I made a dive on a Vultee SNV-2 Valiant aircraft on Sunday. This is one of Lake Washington’s little known aircraft wrecks. The Valiant was a basic trainer during WWII. There were some 11,000 produced between September 1939 and August 1944 to meet the training needs of the Army/Navy.

Valiant Vital Stats:
Manufacturer: Vultee
Designation: SNV-2 Valiant
Aircraft Type: Trainer
Wing Span: 42ft, 2in
Height:12ft, 5in
Length: 28ft, 9in
Top Speed: 166mph
Range: 516 miles
Empty Weight: 4360 pounds
Crew: Student pilot and instructor
Service Ceiling: 16,500ft
Engine(s): one 450 hp Pratt & Whitney R-985 Junior Wasp radial engine

The story on this particular wreck was that the pilot came in high on an emergency landing due to engine trouble. He overshot the runway then attempted to come around again when the engine cut out entirely. This forced a water landing which ultimately left the Valiant where it remains today (60+ years later): 130ft below the surface of Lake Washington.

The wreck lies horizontally on the bottom and it is extremely fragile. As supplies of strategic metals became prioritized during WWII, later models of the SNV incorporated wooden structural elements, including plywood panel skins. This aircraft was one of those later models and the underwater environment has not been kind. It’s BF Goodwrench tires jut upwards from the fuselage, the bent propeller and engine sit nicely out in front, and the gem of the wreck, the data case, is resting just inside the torn and jagged fuselage, still clearly marked, ‘DATA CASE.’ On the wings the White Navy star is visible as well as the, ‘US NAVY’ lettering.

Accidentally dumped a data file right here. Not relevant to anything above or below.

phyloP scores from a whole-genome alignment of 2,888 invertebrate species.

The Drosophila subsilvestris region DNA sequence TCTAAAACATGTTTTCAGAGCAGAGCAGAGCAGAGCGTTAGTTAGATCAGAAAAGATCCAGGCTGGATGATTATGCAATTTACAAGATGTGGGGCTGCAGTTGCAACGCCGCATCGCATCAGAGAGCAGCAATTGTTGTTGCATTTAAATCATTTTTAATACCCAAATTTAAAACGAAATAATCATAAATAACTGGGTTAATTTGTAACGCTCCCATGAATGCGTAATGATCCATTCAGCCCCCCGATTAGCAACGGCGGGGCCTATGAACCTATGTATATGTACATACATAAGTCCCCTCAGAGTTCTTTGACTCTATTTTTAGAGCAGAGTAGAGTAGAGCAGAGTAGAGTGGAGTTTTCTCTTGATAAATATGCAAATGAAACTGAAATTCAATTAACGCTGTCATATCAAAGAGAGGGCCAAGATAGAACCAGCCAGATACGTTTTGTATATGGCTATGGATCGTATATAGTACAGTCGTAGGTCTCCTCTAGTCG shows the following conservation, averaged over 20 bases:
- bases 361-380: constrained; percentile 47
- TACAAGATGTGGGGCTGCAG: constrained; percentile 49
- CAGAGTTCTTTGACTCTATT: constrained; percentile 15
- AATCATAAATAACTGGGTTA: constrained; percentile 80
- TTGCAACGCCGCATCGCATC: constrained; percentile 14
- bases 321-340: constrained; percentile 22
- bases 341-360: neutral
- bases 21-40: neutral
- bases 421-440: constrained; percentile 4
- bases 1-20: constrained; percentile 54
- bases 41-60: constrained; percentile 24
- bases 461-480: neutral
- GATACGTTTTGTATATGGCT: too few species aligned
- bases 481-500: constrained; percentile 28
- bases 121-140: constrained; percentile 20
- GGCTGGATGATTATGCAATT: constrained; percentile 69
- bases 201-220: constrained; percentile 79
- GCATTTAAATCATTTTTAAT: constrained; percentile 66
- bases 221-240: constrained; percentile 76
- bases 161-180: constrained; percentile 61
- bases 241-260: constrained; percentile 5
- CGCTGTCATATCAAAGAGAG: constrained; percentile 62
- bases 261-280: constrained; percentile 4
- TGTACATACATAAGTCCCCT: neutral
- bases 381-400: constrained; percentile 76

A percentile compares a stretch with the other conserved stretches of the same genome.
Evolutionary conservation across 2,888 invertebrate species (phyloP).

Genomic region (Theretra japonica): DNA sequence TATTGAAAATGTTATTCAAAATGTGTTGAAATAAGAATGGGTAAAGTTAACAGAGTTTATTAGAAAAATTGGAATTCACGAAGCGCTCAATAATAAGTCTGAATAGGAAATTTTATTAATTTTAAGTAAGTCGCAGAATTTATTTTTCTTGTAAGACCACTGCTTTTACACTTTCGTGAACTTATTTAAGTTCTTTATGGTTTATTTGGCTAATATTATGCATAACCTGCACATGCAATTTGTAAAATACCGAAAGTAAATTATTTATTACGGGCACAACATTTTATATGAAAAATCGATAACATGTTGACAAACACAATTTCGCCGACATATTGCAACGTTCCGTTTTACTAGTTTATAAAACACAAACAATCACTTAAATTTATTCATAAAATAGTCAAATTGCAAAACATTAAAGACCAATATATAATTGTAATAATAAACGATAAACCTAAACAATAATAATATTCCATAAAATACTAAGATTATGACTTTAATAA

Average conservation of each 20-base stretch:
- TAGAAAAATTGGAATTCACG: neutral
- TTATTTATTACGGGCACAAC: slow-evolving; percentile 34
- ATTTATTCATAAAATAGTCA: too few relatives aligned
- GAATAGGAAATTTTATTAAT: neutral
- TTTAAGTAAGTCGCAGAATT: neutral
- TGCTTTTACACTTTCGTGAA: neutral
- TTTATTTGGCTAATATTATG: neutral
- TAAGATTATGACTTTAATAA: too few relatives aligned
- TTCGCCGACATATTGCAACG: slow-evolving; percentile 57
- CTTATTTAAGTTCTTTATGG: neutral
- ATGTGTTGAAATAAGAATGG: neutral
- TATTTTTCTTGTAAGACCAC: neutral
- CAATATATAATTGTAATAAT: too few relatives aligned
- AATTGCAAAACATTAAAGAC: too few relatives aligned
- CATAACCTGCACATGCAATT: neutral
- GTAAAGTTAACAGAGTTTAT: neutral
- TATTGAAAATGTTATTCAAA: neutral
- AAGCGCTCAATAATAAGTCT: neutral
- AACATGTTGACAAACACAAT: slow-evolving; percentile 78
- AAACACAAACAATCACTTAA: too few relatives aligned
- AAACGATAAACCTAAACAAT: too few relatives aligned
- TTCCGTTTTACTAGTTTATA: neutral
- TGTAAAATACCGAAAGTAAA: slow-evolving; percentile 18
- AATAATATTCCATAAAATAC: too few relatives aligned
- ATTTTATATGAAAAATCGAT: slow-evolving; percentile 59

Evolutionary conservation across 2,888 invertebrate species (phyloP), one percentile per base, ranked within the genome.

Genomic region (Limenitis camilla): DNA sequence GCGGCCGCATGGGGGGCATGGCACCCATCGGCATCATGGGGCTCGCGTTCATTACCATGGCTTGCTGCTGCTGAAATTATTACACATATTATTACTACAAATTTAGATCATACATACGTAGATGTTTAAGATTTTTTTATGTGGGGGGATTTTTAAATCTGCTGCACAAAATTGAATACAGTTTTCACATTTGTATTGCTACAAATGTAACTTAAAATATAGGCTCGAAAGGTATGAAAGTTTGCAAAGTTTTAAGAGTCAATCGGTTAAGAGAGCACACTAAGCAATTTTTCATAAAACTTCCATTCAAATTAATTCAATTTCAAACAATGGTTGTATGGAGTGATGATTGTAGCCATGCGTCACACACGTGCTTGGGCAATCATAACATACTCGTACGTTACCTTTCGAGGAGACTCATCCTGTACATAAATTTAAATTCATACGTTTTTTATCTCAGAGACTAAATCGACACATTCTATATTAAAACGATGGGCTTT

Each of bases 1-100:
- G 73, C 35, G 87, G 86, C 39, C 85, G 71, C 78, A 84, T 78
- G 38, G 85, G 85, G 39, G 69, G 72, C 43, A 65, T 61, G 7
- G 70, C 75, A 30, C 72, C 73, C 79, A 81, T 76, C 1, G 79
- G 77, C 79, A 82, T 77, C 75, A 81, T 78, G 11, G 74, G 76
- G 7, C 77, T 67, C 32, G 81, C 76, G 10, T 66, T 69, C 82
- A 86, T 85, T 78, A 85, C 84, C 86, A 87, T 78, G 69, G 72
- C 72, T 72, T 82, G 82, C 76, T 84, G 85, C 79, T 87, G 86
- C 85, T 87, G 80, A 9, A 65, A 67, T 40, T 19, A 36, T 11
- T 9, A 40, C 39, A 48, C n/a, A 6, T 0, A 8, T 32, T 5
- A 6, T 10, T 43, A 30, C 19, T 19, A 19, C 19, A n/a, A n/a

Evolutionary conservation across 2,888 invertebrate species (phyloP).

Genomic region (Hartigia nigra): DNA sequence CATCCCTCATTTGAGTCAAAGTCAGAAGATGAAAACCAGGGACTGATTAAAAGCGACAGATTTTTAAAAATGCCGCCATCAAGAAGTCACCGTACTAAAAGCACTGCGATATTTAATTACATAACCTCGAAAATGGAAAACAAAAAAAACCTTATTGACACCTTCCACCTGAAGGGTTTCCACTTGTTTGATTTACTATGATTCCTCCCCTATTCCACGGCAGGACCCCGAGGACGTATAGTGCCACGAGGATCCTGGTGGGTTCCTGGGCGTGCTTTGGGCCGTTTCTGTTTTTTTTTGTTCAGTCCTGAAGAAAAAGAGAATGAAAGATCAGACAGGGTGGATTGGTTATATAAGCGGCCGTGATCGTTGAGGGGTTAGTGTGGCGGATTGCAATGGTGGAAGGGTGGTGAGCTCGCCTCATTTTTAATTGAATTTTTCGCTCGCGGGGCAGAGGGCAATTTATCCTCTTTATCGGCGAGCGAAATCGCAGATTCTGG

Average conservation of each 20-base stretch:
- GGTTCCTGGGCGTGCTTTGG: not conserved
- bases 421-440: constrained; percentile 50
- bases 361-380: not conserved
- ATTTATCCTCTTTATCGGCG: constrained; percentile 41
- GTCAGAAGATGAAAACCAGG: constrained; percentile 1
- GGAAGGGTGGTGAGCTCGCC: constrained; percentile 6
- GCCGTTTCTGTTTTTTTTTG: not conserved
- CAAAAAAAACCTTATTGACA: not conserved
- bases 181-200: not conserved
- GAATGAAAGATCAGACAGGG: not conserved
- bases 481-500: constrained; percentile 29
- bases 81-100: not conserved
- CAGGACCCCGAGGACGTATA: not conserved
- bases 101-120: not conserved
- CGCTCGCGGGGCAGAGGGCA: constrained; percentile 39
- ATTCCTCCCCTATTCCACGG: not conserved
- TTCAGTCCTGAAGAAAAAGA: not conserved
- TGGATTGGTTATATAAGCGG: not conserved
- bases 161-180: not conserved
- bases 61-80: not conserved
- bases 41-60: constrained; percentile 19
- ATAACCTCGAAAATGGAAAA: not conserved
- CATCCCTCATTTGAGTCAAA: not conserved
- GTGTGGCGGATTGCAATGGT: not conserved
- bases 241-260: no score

Included with this post are some underwater photos and a sidescan sonar image.



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After a long break between wreck dives I was back in the water again on Saturday with friends.  

This time we were out in Lake Washington and diving the ‘Falcon’ – an early 1900’s passenger steamer that sunk in Lake Washington under unknown circumstances.  The Falcon was built in Bellingham in 1908 and used by the Island Transportation Company for service between Bellingham and Anacortes. The Falcon was sold to the Kitsap County Transportation Company in 1913 and later retired from KCTC’s service in 1919.  

How the Falcon made it to Lake Washington is unknown.  It is likely that after 1919 it was transferred to Lake Washington as part of Captain John Anderson’s passenger ferry fleet.  Around 1920 Captain Anderson (of Anderson’s Shipyard) was named superintendent of ferries by the county – he had been operating a number of passenger steamers on the lake for nearly 20 years (and would continue to do so as the I-90 Bridge was not completed until 1940).